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Reply by kazOctober 27, 2022

That makes some sense if zero crossing is cared for. And is practical for FPGA platforms. It is worth trying but then you might just measure amplitude in time domain and spare any FFT.

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Reply by kchuckOctober 27, 2022

You can certainly undersample (aka subsample) provided that the signal bandwidth is narrower than the sample rate.  It's done all the time, creating Nyquist zones.  You need to filter out the images after subsampling.  Frequency translation of the filtered signal to baseband is recommended.  Once at baseband there are many ways to extract frequency and amplitude, depending on the desired accuracy and measurement rate.  Interpolation followed by an FFT works well.

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Reply by aa1wwOctober 27, 2022

Every disclaimer for ignorance is claimed ...

Given that the desired signal is a fixed frequency sinusoid whose power exceeds (by some amount) the noise, could you not undersample and determine frequency by comparing detected aliased frequencies?  I'm not sure if this saves much hardware.  Maybe it could be part of a per-channel pipeline of detection. 



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Reply by heycosmoOctober 27, 2022

You can try the Sparse Fourier Transform.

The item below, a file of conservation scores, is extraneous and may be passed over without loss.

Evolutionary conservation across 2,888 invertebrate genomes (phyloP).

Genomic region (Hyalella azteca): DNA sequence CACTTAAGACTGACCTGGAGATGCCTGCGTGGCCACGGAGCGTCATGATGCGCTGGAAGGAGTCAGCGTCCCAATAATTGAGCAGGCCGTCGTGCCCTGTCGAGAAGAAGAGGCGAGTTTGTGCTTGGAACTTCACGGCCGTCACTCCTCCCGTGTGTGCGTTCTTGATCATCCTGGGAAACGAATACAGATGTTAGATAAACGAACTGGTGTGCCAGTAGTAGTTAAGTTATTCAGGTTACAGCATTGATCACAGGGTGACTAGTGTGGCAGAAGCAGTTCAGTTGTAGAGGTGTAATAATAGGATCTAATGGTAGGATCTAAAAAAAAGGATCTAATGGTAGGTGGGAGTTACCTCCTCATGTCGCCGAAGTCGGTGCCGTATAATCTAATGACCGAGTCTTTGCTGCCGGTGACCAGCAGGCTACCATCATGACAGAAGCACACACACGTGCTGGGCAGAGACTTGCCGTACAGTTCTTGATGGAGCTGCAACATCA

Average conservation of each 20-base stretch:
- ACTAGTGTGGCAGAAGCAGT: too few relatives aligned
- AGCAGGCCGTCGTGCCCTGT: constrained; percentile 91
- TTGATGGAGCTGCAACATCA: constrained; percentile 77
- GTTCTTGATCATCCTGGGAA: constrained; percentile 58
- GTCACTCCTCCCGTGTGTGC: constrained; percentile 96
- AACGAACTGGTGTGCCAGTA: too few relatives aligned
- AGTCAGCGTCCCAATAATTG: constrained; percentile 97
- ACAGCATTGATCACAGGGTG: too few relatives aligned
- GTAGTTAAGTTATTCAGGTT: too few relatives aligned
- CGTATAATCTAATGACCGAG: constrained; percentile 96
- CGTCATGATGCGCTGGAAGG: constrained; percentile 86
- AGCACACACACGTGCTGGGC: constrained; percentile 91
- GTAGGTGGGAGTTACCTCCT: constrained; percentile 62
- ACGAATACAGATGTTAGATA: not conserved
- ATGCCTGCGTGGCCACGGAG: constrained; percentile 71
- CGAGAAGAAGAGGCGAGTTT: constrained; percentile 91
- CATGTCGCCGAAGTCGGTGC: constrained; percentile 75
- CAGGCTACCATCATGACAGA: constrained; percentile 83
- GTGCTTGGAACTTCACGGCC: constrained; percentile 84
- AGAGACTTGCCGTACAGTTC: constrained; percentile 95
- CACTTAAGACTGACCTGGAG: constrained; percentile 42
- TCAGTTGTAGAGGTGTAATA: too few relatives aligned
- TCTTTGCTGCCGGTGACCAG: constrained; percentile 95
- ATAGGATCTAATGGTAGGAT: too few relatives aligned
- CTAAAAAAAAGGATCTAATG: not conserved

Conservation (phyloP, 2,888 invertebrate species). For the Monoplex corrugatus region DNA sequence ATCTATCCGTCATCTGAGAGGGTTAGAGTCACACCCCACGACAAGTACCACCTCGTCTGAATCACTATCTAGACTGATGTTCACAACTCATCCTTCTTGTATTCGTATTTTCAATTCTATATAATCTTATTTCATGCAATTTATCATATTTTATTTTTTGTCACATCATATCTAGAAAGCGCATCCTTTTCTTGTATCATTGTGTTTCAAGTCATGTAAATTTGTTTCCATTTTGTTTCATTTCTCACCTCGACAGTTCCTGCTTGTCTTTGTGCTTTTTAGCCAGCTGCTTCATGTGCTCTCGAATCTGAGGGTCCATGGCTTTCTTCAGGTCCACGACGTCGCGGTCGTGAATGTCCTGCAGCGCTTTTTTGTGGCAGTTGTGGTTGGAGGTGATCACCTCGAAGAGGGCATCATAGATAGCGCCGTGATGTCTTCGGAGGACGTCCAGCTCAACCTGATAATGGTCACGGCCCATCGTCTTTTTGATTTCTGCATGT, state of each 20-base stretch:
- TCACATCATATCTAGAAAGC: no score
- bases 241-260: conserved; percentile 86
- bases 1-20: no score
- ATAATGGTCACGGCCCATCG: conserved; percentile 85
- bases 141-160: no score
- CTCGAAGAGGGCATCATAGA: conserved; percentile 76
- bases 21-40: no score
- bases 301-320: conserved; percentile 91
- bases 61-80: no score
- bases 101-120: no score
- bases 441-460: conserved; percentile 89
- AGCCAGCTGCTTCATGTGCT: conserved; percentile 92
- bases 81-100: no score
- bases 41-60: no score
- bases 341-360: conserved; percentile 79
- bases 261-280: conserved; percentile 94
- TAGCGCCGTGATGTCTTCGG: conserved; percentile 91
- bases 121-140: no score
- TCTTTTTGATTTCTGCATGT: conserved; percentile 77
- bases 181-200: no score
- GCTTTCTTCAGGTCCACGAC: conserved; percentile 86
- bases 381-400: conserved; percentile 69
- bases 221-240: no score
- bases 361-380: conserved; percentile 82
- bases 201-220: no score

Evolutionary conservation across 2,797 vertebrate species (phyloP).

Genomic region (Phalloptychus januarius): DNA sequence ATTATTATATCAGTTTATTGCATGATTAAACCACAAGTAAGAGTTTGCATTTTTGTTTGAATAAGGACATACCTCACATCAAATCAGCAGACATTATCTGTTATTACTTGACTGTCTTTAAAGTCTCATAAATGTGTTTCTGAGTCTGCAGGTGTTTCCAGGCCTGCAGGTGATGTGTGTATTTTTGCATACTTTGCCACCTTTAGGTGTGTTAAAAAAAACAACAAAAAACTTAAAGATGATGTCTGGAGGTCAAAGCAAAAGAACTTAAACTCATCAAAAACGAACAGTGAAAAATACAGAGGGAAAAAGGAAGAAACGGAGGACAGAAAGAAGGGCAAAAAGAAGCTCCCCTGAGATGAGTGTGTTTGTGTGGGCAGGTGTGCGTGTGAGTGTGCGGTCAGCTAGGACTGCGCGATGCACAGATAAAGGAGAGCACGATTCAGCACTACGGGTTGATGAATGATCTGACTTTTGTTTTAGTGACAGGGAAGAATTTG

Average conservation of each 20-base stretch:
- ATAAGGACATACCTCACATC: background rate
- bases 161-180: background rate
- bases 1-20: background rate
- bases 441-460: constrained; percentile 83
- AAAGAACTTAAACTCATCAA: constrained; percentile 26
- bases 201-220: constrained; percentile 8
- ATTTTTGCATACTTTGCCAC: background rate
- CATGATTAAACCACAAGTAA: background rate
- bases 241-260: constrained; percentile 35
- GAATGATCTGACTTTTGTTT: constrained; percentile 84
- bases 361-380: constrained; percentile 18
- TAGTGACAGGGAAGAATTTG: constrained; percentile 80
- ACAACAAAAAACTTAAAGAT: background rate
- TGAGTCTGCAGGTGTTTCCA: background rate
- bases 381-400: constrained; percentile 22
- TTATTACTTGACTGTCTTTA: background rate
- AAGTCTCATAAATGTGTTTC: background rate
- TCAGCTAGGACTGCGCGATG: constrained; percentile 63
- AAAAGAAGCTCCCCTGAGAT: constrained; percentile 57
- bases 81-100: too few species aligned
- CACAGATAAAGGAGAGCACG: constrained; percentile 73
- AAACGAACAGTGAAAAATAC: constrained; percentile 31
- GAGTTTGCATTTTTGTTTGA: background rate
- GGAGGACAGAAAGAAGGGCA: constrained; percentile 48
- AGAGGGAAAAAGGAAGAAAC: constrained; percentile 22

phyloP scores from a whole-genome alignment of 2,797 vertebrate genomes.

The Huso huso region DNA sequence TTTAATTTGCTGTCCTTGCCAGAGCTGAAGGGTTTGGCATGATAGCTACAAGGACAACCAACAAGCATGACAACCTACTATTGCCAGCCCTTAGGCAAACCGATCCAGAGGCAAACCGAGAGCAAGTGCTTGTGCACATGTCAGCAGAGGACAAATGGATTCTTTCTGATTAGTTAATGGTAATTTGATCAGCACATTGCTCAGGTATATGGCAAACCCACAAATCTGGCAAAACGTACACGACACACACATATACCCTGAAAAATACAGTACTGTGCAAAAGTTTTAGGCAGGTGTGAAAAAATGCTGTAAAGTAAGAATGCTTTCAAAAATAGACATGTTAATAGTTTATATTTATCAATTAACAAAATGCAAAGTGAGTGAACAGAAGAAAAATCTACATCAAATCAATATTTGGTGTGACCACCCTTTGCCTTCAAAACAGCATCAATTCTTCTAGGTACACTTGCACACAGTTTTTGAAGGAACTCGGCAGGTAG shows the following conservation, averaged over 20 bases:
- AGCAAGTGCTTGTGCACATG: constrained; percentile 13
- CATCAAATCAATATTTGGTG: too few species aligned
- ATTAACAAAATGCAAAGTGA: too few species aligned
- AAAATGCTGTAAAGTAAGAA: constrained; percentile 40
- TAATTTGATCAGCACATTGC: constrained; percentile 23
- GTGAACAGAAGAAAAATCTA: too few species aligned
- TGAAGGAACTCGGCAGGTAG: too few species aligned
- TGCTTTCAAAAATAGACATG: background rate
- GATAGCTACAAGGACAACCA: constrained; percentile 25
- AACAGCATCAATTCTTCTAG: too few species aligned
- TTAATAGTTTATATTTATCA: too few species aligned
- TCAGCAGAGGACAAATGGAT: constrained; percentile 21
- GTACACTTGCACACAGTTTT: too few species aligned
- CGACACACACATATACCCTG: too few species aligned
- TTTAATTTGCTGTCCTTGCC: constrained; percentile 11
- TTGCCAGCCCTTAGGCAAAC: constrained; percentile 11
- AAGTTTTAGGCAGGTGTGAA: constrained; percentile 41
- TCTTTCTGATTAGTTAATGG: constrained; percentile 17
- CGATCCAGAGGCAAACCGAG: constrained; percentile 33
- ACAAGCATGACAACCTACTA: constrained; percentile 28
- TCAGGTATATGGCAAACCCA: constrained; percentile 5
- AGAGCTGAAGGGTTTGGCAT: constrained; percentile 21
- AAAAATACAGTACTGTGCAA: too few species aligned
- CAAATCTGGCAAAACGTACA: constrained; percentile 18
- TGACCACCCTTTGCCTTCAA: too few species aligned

For a single sinusoid as in your case, you might get by with just the Chinese Remainder Theorem. Your approach would go something like:

- Assume some sample rate >200 MSPS

- Choose your frequency resolution

- The combination of the above two steps gives the number of ideal FFT bins (i.e. number of samples), N (could be large)

- Find K coprime integers N_1,N_2,...N_K such that their product is approximately N (let's say it's exact N=N_1 x N_2 x ...)

- Do K FFTs of lengths N_1,N_2,... (sample strides are N/N_1,N/N_2,... respectively)

- Find the peak bin k_i in each FFT of length N_i. Assuming k is the bin of your sinusoid for the ideal full FFT of length N, you then have a system of equations

k = k_1 (mod N_1)

k = k_2 (mod N_2)


See https://en.wikipedia.org/wiki/Chinese_remainder_th... to recover k.

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Reply by kazOctober 27, 2022

Remember this is fpga platform and main theme is centred on simple resource efficient solution. If I can sample at correct rate and do one fft there is no issue but OP is asking for simpler solutions.

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Reply by heycosmoOctober 27, 2022

OP seemed to prioritize undersampling. My solution does not sample at the correct rate, it undersamples (by a possibly large factor). You can undersample if you know your spectrum is sparse. This is what compressed sensing is all about.

It's true, though, that I don't know how resource intensive the whole algorithm would be on a FPGA. But at least you don't have to sample at >200msps.

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Reply by dudelsoundOctober 27, 2022

I don't really see why using different FFT lengths would be related to undersampling, but maybe I just didn't get it. But the Chinese remainder thing is ingenious!

You could undersample the signal at a bunch of different frequencies - two co-prime frequencies in the MHz range should be enough - and from the different alias frequencies you could figure out the original frequency.